How committed are the major NEPs to open networking, and specifically to developing functions and elements within the RAN?
Nokia has better claims than most to support open RAN. It has been a member of O-RAN Alliance since it formed with the merger of X-RAN and C-RAN Alliance. And of O-RAN’s nine work areas, it leads two projects, contributes to another four and is not involved in three.
By contrast, Huawei is not a member of O-RAN, and Ericsson joined much later than Nokia and has limited its involvement to upper layers of the architeture.
On a webinar yesterday (now available on demand), Nokia CTO Marcus Weldon said that telecoms vendors should take the approach, “Integrate what you have to, open what you can.” If vendors do this, he said, they would be aiming at a “sweet spot” that is “open, but integrated.” This model sees different integrated modules that are connected on open interfaces to other integrated modules.
Weldon characterises Open RAN as being about horizontal openness – with open interfaces enabling functions of the RAN to connect with other functions, for example a radio unit to a baseband, or the constituent parts of a split baseband (DU-CU), or the RIC element to the NMS/orchestrator.
The benefits of Open RAN, as described by Weldon, are that it could bring in a new range of low cost radio players, and it could enable operators to optimise deployment options for specific performance requirements. Simply put, it gives operators choice.
“The RAN was a tightly coupled system between the radio and the baseband, which we are now splitting into the RU, and the baseband into the DU and CU. Broadly you can think of the DU doing the real time L1 and L2 scheduling functions, and the CU doing non real time, higher L2 and L3.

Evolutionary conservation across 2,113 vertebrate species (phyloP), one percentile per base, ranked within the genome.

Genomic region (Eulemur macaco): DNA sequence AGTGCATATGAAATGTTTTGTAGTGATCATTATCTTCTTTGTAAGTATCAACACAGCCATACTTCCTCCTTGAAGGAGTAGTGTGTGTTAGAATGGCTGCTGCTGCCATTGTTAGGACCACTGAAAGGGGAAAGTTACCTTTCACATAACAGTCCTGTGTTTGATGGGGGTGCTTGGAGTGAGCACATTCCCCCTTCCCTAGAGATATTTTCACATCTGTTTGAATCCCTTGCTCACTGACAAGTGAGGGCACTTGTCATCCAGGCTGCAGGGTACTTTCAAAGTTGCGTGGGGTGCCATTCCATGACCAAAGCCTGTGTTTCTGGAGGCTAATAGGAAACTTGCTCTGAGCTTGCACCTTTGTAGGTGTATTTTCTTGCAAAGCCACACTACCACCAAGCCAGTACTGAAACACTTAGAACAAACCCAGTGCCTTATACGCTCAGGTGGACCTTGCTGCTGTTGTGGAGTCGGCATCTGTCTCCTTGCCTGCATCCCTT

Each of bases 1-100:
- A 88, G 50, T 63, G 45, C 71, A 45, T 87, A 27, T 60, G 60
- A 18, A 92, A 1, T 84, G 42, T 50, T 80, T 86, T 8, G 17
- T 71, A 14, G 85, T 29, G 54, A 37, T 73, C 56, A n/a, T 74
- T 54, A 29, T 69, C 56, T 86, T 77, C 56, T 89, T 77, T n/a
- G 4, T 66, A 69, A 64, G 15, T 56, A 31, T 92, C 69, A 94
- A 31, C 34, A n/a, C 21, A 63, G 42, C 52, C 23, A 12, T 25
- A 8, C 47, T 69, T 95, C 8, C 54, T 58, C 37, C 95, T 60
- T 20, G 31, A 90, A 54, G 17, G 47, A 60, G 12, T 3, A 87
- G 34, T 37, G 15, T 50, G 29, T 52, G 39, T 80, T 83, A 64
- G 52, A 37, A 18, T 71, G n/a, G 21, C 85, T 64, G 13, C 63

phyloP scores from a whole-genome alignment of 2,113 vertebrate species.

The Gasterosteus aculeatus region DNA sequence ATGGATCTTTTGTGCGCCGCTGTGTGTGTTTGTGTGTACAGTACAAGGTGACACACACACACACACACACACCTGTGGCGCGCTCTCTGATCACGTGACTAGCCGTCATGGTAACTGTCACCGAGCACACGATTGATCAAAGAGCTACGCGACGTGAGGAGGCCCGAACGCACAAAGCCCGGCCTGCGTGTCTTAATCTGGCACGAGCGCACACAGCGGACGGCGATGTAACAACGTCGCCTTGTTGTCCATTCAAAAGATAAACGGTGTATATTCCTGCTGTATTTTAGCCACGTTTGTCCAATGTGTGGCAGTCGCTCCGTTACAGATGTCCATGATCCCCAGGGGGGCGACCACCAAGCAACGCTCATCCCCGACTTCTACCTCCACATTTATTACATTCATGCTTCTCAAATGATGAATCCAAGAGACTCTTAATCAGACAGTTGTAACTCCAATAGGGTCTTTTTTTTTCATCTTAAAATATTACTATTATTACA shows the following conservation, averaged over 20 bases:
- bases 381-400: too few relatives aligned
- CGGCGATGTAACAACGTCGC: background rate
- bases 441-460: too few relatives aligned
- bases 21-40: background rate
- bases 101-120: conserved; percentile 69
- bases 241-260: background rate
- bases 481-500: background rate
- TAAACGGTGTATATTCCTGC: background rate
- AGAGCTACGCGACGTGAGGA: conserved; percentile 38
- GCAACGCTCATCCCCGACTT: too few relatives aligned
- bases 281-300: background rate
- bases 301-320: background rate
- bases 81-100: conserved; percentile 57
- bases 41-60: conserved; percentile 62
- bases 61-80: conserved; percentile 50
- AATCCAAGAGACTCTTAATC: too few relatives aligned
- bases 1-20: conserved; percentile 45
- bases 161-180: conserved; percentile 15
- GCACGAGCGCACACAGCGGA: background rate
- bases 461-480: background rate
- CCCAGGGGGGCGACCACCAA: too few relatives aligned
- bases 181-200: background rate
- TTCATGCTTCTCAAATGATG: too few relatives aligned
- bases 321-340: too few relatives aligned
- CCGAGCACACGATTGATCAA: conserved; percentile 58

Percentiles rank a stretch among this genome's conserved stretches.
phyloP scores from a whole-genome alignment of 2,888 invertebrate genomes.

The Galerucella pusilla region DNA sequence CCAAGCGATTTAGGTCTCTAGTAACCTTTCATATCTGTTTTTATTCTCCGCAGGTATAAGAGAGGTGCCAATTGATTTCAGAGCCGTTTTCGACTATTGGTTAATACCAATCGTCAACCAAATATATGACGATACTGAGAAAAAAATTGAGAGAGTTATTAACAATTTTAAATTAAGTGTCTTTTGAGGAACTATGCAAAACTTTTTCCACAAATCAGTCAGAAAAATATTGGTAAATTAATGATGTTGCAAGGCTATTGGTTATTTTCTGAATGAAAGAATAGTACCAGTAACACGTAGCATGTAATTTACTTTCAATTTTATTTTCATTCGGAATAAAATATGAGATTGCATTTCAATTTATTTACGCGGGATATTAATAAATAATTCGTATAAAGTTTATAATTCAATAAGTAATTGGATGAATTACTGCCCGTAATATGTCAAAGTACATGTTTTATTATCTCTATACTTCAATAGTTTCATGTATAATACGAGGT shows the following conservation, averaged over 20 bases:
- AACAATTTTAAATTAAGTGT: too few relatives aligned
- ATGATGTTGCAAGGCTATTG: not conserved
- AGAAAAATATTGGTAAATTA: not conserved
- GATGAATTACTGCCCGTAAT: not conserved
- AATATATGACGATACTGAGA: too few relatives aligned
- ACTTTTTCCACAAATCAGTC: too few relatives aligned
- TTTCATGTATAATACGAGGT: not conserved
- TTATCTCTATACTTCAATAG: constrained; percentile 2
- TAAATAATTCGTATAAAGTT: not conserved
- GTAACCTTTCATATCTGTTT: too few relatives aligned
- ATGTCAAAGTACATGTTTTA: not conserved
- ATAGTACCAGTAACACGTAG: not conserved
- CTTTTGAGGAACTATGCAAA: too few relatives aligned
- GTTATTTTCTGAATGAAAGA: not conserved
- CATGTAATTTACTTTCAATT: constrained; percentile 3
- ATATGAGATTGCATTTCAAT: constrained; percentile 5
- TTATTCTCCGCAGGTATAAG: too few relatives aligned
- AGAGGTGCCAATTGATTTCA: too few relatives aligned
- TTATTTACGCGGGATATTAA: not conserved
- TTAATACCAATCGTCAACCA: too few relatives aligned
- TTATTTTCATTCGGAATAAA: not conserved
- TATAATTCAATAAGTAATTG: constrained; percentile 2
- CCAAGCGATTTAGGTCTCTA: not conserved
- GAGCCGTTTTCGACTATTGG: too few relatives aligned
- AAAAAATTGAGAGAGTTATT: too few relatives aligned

“There is merit in [operators] having more choice in these components, to build it based on a SoC, or an FPGA hardware accelerator and a GPP, or on a GPU, or based on cloud server infrastructure with the associated orchestration and management systems. So that’s the reason to focus on this [RAN] segment.
“In my view the power in 5G networks is getting to the point where the range of performance criteria is different; you need very high performance for some use cases and can make do with consumer level performance for others. And of course you need to scale in and scale out because you want to serve enterprises and industrials. I think that requires a whole host of different configurations of a RAN in 5G, which means you need more choice.”
V for vertical as well as virtual
vRAN is about hardware-software separation, so that RAN software or associated apps from different vendors can be deployed on different hardware types. Weldon said this could be thought of as vertical openness. vRAN disaggregation could be a significant driver of innovation. It enables different architectural options, as well as the addition of new software “apps” onto shared compute platforms in the RAN. Then there’s the potential it offers for alignment with webscale players on edge buildouts.
But with great choice comes great responsibility. How open should the industry go, and how disaggregated? Weldon said that being too open everywhere, the equivalent of breaking the RAN down into microservices that are dynamically assembled into services, is simply too challenging for radio and too costly.
Weldon is also not convinced that a “whitebox” approach in the RAN – the idea that RAN functions can run on COTS hardware – will deliver the Total Cost of Ownership reductions that some propose.
“Generally if you want to achieve the same performance as conventional systems, the capex savings are not there because the capex can be higher for white box versus dedicated silicon to achieve the same performance. And opex is also a question as integrating the many options puts the burden of integration on someone – probably the operator.”